Looking back, Ford didn't do the ST170 many favours. It was clear to everyone at the time that the exceptionally nice-to-drive first generation of Focus was deserving of a performance variant, and still its maker insisted on waiting four years to deliver one. Then, when it eventually came in 2002, it neglected to give it a fighting chance; the car doomed from the start by the always-fatal combination of too little power and too much weight.
It was also hamstrung in good part because Ford had already endeavoured to make a much better job of it elsewhere. The RS model followed the ST170 into production in the same calendar year, and immediately entered the running for the title of best front-drive hot hatch ever. It too had its foibles - torque steer notoriously among them - but it was festooned with trick components as well, alongside the 212hp which had been liberated from the now turbocharged 2.0-litre engine.
So the RS went - and more importantly, cornered - like a Thomson's gazelle, and the ST170 didn't, and that was rather it for its reputation in the long run. Today, you can expect even a high-mileage example of the RS to set you back more than £10k; the ST170, meanwhile, has found itself a featured Shed on more than one occasion.
Is that entirely fair? Probably not. The model was (and is) inferior to its more famous sibling, but it was priced that way, too - and while it may have ultimately condemned its breathed-on 2.0-litre Zetec engine to ignominy via a turgid six-speed Getrag manual 'box - there was something to be said at least for the ST170's way of doing things.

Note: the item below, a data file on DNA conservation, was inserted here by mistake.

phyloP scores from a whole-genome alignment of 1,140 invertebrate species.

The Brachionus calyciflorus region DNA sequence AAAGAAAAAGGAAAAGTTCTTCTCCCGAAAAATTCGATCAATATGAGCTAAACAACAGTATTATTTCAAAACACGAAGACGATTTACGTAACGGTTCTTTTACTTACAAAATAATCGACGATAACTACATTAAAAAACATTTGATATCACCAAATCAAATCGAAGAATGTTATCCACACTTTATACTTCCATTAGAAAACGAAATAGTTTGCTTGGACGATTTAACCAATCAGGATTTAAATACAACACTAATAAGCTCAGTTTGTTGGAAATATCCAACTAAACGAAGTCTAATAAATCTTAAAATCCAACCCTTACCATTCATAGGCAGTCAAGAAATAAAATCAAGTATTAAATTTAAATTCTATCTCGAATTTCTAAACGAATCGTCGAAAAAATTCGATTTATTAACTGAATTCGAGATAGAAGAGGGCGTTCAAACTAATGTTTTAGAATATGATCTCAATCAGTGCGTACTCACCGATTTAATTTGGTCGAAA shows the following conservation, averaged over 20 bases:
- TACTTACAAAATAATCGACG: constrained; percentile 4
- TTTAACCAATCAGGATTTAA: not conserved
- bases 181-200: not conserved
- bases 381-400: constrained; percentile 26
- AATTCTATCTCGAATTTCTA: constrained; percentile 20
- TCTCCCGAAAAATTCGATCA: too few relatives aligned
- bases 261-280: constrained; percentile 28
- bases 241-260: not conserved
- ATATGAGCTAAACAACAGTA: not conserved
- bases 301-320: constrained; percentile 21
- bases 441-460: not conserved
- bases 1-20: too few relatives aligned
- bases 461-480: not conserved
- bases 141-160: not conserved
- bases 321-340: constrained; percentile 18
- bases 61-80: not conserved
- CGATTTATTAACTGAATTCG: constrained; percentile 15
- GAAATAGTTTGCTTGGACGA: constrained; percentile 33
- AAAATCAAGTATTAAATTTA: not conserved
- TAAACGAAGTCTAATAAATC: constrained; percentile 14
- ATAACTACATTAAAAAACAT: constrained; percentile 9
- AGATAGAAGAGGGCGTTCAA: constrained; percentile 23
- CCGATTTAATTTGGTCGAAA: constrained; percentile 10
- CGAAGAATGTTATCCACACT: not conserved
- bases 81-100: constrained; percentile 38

For a start, it did rather look the part. Easy now to forget the impact crater created by the Focus's New Edge styling language, but, at the time, it was unquestionably Lily Collins to the Escort's Phil and it's not unreasonable to think that the ST170 - rather than the RS - represented the Mk1 at its eye-pleasing peak. Certainly it was nicer (or at least, more subtle) inside where you got an understated half-leather colour scheme instead of the garish blue on black.
It was obviously toned down in the driving, too, but not to the detriment of the Focus's free-flowing chassis, which did a fine job of harnessing its Control Blade suspension to full effect. The sophisticated quality of its damping dovetailed nicely with the feedback-happy steering, ensuring that the car delivered an oily sort of satisfaction to the driver even with the stodgy gearchange.
It was enough at any rate to furnish the ST170 with a respectable fanbase, and in 2005 howmanyleft reckons there was more than 12,500 registered in the UK. Now there's a lot less than half that, which goes someway to explaining how the asking price of today's Spotted has crept up to an optimistic £4,250. Low mileage, three doors and the best colour help to fill out the dealer's thinking, although it's worth pointing out that the same budget buys you an equally well looked after - and much quicker - EP3 Civic Type R. Which, of course, was high among the ST170's issues the first time around...
SPECIFICATION - FORD FOCUS ST170
Engine: 1,988cc, 4-cyl
Transmission: 6-speed manual, front-wheel drive
Power (hp): 172@7,000rpm
Torque (lb ft): 145@5,500rpm
Year registered: 2004
Recorded mileage: 54,000
Price new: N/A
Yours for: £4,250
See the orginal advert here.